Alex has hit the rivet on the head. I guess I've always been sort of a closet engineer. I'm a computer person by trade, but at night I create all sorts of things in my workshop!
One of my reasons I don't want to use the original Jones plug is how flimsy those plugs are. If I had a jig, say the metal template with the holes in it, that would make things a LOT easier. I'm not sure how apparent it is from the pic, but trying to get the tolerance very tight on the pin holes is problematic, because if the holes are tight to the pins, the holes have to be precise to get the whole thing to line up. If I make the tolerance on the holes a little sloppy, to allow the pins to float a little, and line up any imprecise pin holes, then they don't grab in the block!. I was going to epoxy the top of the block to lock the pins in place anyway, but a reverse mold like was discussed earlier is probably the only solution to get them to line up properly without trying to use the original female side of the sockets somehow. I'm just afraid that if I put the new block into the old female plug, I'll get the new plug locked into the old socket and I'll really be screwed.
I work at a place that has all sorts of CNC equipment, and things. I think I could get them to make a steel template for me, with the holes punched at the proper places, for maybe $25. It might only be $10, or $35, but after that I could make as many jones plugs as I wanted! That, or maybe just have them make me say a dozen of the 22 Pin plugs out of Duraglide or UMHW or something, and melt the pins into place. If I get the Jig, maybe I could have it formed with some lips on the edge to hold it to the top of the new block to line up the holes precicely.
I was sort of thinking why not take the Jones plug off the original table and re-solder the ends like Ken says, (thanks for the desoldering tips BTW Ken) But for some reason I sort of wanted to leave as much of the original table in place for wiring reference, and well, being able to plug the old one in and play. I guess once I take the flippers and outhole ball trough assy out, the old table is rather un-usable at that point- which was why originally I sort of thought I'll keep the original table intact, and just fabricate a replacement table, and populate the new table with objects I remove from another game- Flippers, Kickout, Spinners, Pop Bumpers. I guess there could be a mis-match between parts, Maybe the TO game has 3 kickout holes, but the donor game only has one. My thoughts are, even if the whole project goes south and I get sick of looking at it, I only have $75 and my tinkering involved, it'd be easy to get it out of my sight.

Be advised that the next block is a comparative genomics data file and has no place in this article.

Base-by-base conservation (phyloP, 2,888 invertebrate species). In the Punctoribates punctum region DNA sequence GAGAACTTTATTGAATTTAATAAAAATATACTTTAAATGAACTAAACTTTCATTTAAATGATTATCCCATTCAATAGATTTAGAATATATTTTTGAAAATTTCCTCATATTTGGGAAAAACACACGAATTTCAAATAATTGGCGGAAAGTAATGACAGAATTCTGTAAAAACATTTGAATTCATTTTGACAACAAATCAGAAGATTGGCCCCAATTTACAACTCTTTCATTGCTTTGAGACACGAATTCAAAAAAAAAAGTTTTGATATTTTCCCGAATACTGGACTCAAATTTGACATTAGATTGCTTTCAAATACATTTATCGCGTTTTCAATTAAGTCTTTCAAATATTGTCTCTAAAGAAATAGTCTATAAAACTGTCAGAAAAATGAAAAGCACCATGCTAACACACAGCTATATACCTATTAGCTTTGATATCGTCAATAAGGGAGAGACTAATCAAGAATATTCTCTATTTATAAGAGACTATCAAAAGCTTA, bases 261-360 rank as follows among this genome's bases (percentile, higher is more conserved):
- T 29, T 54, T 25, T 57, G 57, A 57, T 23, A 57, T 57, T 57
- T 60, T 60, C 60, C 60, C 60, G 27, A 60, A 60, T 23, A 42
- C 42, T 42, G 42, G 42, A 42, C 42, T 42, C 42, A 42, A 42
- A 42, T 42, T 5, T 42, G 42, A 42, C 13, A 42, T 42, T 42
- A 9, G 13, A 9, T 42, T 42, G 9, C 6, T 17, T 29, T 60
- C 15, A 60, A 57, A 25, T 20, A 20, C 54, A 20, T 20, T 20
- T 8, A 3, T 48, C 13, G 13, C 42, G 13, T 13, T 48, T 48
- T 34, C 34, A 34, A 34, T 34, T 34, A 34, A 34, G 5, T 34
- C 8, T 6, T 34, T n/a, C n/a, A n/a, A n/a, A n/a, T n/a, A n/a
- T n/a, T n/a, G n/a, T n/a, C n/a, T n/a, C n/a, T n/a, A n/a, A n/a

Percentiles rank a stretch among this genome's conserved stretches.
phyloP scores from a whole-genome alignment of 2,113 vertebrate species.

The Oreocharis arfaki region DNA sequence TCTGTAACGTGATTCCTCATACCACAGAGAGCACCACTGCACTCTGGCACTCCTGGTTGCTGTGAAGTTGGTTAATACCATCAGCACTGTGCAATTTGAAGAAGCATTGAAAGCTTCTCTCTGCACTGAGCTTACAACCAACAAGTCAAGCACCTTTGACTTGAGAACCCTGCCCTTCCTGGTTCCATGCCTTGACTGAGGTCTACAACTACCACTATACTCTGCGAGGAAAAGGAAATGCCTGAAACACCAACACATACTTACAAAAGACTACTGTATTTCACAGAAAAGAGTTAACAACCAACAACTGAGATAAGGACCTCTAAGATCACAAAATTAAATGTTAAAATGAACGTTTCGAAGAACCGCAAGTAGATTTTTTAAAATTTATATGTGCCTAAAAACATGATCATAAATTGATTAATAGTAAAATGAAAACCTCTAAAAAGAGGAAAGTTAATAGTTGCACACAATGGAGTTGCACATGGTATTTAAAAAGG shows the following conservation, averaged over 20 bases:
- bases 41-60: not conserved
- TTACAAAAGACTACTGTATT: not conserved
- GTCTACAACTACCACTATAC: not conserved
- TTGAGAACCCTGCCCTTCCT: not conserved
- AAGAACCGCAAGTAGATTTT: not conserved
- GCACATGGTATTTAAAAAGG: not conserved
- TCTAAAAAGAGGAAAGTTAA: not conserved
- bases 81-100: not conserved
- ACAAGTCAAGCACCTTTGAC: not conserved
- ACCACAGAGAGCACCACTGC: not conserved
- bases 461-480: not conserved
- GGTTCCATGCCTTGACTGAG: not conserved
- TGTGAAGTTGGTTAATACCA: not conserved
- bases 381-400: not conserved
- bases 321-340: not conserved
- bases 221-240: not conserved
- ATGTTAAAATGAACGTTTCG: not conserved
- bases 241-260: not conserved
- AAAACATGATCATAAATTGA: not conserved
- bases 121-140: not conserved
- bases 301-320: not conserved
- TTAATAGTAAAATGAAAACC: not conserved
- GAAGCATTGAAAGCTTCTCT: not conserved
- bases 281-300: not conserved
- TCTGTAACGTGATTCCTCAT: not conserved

This might seem a little silly (maybe useless?), but has anyone ever come up with anything like a breakout box for these plugs? Say so I could plug my Amigo Table into my Old Chicago? Wait, bad idea.. How about The Amigo table into the Gay 90s? - Well, you get the idea. After perusing some of the layouts I was able to find, none of the layouts are the same. Who knows what'd happen. However, if you could map plug to plug, for the devices that matched on a table, the one table could conceivably be controlled by another's base?
As far as that goes- This must be documented somehow- But physically, and logically, on the older EM games anyway, It seems like there is the "Computer," for lack of a better name, CPU? Then the Table, or they physical area, and finally the Scoring systems. It seems like, And I think I proved this the other day, that once an EM game is started, It will play without it's head - that is scoring seems to be a discrete part from the rest of the game. Obviously aspects of the parts interact with each other, but, to a certain extent the pieces are autonomous, or at least it seems easy to draw these lines. The reason I bring it up, and I know I'm super OT, but Couldn't one have the CPU, and Playfield working, and then maybe do the scoring electronically. For instance, I was surprised to see that the switch to activate a pop bumper was completely discrete from the scoring switch! I don't know why, but I assumed they would somehow use the same switch. Maybe that's the conservative computer engineer less is more in me.
I'll post more pics of my Frankenstein as I get it to work. Or, wait I think it might be called "Blood Suckers" (Mosquito reference), or possibly "Taarna!" from the movie Heavy Metal.